Chris Tate, 50, grew up as a straight-A student, raised Catholic in a blue-collar neighborhood near the docks of Long Beach and Los Angeles, with a brother, a sister and a cousin on “almost every block.” He was active in a church youth group.
But he always felt different — something that made him want to leave his tight-knit corner of town. By the time he reached his late teens, he realized he was gay, but he thought he could pray the gay away.
That worked until he turned 21, the legal drinking age, and started visiting gay bars. He had to face who he was.
“You had to learn to deal with your sexuality,” said Tate, a Rancho Mirage resident. “Along with that comes a lot of fears, a lot of stress. The way I learned to deal with the social anxiety of it all, there was a lot of substance abuse.
“One of the things that made me feel part of the group was going out and getting drunk,” he said.
It was fun until it wasn’t. He developed an alcohol dependency that had taken over his life by the time he hit his late 20s and eventually wound up at the Betty Ford Center in Rancho Mirage seeking treatment.
The renowned Hazelden Betty Ford Foundation will offer a comprehensive new treatment program starting in June in the Coachella Valley aimed specifically at members of the lesbian, gay, bisexual, transgender and questioning community, addressing root causes of their addictions in context of their identity.
The program is designed to provide community to LGBT people in recovery from substance abuse, as well as ease underlying related causes such as fear, shame, self-hatred and rejection from society, family members, co-workers that has led some LGBT people to turn to alcohol or drugs, those involved say.
“I think we have an opportunity to offer open healing for so many people who haven’t been able to get the help they need and for so many people who struggle to get any addiction treatment as LGBT people,” said Buster Ross, LGBTQ program director for the Hazelden Betty Ford Foundation.
The center decided to launch the program after conducting research on the patient population at multiple facilities across the country, comparing substance abuse and mental health between 143 heterosexual people and 115 LGBTQ people.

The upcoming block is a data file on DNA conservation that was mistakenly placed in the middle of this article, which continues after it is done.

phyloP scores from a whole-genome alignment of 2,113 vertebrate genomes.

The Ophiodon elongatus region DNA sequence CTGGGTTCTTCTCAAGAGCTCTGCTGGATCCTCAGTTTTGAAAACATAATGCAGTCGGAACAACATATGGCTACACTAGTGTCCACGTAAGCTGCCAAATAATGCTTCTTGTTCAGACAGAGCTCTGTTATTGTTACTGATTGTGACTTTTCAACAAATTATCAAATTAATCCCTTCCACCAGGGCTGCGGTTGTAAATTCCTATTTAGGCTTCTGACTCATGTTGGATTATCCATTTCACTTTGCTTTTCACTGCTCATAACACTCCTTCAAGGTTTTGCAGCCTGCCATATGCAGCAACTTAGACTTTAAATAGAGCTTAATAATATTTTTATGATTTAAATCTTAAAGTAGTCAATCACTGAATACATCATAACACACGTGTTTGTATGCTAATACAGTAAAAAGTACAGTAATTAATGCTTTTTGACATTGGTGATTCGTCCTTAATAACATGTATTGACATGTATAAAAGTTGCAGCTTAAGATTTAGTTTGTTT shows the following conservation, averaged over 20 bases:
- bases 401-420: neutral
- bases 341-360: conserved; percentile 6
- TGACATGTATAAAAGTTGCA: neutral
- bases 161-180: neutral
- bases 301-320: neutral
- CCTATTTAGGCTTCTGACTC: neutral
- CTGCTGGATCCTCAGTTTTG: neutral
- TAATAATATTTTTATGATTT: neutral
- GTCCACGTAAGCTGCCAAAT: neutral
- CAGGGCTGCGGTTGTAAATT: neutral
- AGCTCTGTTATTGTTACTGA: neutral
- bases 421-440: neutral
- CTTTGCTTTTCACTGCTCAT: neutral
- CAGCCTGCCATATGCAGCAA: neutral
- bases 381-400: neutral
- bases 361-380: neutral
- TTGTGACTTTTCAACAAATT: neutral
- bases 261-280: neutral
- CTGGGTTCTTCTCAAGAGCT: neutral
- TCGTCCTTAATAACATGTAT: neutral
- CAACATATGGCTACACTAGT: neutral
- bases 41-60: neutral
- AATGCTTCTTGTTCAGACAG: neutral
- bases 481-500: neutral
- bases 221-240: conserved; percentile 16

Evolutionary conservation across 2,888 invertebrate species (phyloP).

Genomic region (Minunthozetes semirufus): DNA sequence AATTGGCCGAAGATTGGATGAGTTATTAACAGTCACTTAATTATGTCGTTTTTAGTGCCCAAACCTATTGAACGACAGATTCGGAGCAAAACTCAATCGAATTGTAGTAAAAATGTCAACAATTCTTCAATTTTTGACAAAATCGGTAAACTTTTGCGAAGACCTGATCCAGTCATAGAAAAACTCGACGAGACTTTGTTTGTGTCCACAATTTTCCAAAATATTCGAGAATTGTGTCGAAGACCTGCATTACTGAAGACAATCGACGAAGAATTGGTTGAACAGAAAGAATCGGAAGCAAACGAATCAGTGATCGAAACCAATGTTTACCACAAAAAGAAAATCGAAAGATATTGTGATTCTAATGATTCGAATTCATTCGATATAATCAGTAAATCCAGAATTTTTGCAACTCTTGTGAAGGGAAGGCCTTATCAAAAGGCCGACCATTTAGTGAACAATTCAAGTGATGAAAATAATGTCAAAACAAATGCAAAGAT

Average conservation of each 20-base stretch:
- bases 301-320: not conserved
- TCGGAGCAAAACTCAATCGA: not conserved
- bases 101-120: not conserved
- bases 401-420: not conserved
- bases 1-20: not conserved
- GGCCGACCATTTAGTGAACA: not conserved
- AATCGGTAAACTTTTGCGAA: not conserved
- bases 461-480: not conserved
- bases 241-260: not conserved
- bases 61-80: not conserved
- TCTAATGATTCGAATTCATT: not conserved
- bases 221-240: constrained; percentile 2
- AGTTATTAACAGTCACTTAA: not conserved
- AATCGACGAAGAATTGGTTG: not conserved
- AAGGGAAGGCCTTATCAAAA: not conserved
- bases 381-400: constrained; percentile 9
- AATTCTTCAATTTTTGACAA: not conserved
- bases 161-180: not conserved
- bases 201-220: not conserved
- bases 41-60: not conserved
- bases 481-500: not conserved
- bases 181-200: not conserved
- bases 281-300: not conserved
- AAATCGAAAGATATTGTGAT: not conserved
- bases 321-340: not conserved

They found that more than twice as many LGBTQ addicts have dealt with physical and emotional abuse than their straight counterparts, and thrice as many suffered sexual abuse. About 14 percent were more likely to have a co-occurring mental illness such as anxiety or depression. The research also pointed to higher rates of chemical dependence among LGBTQ people than straight people, as well as contributing factors such as internalized homophobia and heterosexism.
“These higher rates … suggest issues we’re looking at have to do with addressing cultural commonality,” Ross said. “So many people are recovering from environmental forces that are bigger than individual experiences.”
The program will include LGBTQ-specific therapy groups, individualized therapy, 12-step groups, integration with spiritual and family counseling approaches and volunteer service allowing them to connect with other sober people in their community.
This will include partnership with various LGBTQ organizations in the Coachella Valley that will allow LGBTQ addicts to experience elements of the community culture outside of the party portion of it, project leaders said.
“The same way an LGBT individual moves through stages in the identification process from confusion eventually to a state of pride and this final stage of synthesis going from internalized, secretive to really out, to being in between and integrated. … I think this is going to be part of the larger community healing that’s going to be this shift out of discrimination,” Ross said.
The treatment at the center will allow LGBTQ people to intermingle with straight people. This can allow, for example, people who might have traditionally held homophobic attitudes or had a gay or lesbian child in treatment to open up and familiarize themselves with community members, changing their perspective. It can also foster healing for someone who had parents who might not have accepted them as being gay in their lifetimes but while in treatment connects with a straight resident at the center who might remind them of their parent in their attitudes and values.
“It’s equally powerful for both parties,” Ross said. “LGBTQ people in treatment need heterosexual people as much in treatment as much as heterosexual people in treatment need LGBTQ people.
“There’s a lot changing for LGBTQ people in our greater culture right now as those forces that have had some involvement to do with the negative consequences in community, as some of these forces of negative judgment and discrimination are resolving themselves on institutional levels, it’s also wonderful to see we have the opportunity to heal some of the wreckage of those negative forces and discrimination,” he said.
The integrative treatment program can also include sexual-health interventions for those with sex and drug-linked programs such as methamphetamine use or out-of-control health sexual issues that can cause problems.
The program’s roots
The recovery center merged in September with Hazelden, a much larger Minnesota-based organization with 15 locations nationwide. Together, the substance-abuse treatment giants formed the Hazelden Betty Ford Foundation, expected to serve more than 15,000 patients in its first year.